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30 Sep 2000
Sydney 2000

Abera becomes youngest marathon champion since 1932

The marathon is often considered to be the most challenging of the running events. Not only is it physically exhausting, it is also mentally demanding, with the need to be disciplined, decisive and unrelentingly determined. For that reason, the marathon is regularly portrayed as being a race unlike any other, and also one that suits older, more experienced runners.

However, in Sydney there was a youngster competing right at the front of the field. Ethiopia's Gezaahgne Abera was just 22 and had only been competing at international level for a year, having made his debut in the Los Angeles Marathon in 1999. He finished fourth there, behind three Kenyan runners, and in doing so qualified for the Ethiopian team at that year’s world championships.

His name had registered in the minds of the national selectors at just the right time, and he made sure it stayed there. He won the Fukuoka Marathon in Japan and came second in the prestigious Boston event. Having won himself a place in the Ethiopian team – itself no mean feat – he was well prepared for Sydney.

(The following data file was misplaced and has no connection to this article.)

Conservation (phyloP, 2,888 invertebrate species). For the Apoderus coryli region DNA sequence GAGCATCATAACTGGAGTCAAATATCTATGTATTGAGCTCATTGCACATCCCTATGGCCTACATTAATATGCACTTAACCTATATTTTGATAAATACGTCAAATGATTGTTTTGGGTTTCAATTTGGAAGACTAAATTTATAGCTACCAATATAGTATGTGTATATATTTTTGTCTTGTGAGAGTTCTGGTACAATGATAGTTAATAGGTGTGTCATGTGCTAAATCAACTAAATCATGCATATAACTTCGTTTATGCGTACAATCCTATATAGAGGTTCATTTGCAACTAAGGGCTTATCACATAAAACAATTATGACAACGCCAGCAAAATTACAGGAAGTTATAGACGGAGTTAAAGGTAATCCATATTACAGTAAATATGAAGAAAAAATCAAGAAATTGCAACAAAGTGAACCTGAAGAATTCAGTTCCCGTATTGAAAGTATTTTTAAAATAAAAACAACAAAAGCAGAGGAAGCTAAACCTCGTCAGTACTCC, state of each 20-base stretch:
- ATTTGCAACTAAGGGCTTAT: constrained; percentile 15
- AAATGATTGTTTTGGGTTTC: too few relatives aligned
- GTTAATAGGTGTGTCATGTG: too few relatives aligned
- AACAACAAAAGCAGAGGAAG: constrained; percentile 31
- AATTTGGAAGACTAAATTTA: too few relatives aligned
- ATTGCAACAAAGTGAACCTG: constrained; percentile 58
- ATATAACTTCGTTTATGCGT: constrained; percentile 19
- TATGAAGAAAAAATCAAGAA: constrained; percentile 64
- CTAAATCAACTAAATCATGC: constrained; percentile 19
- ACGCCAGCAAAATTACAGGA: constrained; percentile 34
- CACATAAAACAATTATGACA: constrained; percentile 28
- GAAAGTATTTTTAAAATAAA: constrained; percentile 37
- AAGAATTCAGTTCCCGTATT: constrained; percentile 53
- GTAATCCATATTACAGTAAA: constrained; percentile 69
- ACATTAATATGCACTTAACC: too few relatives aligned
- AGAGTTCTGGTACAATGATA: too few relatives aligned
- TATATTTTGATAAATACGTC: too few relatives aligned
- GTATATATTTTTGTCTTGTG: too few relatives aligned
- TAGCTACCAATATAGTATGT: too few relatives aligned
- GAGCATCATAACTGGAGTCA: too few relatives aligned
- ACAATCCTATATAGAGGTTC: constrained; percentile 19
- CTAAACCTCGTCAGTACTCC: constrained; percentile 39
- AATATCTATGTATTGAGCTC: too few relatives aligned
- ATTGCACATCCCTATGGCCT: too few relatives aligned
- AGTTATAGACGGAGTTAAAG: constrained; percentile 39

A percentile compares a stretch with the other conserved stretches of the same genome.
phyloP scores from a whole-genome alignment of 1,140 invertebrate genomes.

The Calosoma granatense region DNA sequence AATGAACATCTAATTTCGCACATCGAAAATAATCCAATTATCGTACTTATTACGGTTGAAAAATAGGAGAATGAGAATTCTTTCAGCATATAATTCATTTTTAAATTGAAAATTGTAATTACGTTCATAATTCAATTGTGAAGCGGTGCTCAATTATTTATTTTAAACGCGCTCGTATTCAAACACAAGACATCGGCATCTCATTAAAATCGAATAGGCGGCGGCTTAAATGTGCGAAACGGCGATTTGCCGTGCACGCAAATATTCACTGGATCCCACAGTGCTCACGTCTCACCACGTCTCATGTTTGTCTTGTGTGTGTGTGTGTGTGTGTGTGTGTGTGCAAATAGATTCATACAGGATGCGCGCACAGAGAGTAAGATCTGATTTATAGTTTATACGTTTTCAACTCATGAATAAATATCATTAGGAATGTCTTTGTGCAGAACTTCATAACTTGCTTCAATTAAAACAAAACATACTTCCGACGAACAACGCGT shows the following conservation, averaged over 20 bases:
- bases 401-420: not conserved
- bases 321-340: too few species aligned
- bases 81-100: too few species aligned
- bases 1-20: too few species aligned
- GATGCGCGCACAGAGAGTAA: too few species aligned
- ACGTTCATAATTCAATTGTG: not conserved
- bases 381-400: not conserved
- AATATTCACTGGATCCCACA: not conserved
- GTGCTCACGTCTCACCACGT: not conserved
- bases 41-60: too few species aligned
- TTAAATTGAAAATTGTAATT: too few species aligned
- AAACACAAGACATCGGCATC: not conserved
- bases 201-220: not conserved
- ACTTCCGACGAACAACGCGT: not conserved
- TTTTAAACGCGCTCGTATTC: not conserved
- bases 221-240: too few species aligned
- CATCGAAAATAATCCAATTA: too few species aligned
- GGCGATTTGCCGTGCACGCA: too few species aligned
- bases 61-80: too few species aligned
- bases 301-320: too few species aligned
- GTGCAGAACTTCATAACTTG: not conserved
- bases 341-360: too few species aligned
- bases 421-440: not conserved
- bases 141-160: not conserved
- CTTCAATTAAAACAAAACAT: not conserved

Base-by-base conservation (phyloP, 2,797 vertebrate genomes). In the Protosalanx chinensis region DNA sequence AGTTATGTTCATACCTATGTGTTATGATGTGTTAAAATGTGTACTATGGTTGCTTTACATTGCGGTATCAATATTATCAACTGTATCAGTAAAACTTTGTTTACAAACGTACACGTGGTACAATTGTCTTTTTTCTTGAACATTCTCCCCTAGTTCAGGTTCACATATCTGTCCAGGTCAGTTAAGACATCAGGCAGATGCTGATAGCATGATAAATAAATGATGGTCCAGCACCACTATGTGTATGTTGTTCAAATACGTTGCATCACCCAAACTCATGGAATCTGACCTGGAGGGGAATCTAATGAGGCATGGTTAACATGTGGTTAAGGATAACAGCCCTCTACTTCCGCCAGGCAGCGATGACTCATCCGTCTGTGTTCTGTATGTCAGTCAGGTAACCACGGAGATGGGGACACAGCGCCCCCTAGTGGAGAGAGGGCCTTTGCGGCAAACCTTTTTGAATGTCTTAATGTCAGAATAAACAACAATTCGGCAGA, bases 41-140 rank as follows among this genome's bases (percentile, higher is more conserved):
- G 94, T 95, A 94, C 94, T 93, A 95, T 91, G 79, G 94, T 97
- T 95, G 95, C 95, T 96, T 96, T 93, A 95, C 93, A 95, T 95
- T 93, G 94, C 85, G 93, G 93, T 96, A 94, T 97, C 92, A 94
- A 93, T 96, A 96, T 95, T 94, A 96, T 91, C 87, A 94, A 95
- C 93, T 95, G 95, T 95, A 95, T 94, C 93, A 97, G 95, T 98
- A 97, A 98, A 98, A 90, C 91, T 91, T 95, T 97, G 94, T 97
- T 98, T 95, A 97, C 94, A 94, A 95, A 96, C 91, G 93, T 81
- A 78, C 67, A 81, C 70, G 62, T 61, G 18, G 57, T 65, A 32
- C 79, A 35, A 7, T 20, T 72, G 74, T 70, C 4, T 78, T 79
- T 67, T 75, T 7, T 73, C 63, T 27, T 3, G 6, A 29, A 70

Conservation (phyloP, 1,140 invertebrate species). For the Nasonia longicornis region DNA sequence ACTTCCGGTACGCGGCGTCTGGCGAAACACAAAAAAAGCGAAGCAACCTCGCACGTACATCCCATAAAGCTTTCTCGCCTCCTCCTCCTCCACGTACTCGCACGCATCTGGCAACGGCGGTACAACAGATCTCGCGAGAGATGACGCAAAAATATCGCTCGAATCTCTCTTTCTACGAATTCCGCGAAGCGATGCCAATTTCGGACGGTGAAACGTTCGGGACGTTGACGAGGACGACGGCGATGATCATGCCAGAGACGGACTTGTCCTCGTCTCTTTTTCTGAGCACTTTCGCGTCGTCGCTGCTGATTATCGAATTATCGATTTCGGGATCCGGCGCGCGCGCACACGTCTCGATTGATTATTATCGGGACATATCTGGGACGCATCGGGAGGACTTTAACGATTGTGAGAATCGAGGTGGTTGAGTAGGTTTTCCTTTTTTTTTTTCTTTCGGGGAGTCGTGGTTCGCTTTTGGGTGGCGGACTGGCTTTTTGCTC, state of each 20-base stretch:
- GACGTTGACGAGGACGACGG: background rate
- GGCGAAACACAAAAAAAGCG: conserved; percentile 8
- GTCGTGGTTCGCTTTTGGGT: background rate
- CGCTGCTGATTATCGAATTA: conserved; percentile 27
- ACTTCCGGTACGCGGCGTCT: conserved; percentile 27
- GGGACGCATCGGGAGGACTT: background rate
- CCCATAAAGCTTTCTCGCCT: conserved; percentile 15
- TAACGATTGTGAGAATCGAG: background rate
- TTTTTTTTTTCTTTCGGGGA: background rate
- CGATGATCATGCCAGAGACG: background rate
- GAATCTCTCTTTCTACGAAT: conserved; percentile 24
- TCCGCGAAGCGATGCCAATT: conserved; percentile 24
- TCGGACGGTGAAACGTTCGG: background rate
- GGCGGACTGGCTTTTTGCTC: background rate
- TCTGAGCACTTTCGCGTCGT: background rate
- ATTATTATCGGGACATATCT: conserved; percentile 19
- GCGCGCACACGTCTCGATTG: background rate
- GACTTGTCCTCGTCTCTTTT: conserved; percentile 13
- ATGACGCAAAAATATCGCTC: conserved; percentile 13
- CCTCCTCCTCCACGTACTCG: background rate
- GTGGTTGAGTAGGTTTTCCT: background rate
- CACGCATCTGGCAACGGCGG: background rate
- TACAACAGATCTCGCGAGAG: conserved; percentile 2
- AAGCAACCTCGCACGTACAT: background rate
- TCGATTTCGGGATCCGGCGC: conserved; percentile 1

In cool conditions, ideal for marathon racing, the contest developed into a three-way battle between Abera, his fellow Ethiopian Tesfaye Tola and the Kenyan Eric Wainaina, who had taken the bronze medal four years earlier.

After 37km, as the Ethiopians slowed to pick up wet sponges, Wainaina surged ahead. Tola, tired and told his team-mate to chase after the Kenyan, saying: “You go. You win”.
Abera followed the instruction to the letter. He caught Wainaina and then, with 2km left, powered ahead and opened a lead that he would retain until the very end.

He became the youngest marathon champion for 68 years, but it was to prove his only race at the Olympics. After adding the world title in 2001, he then found himself hampered by injuries and he retired from competition soon after.

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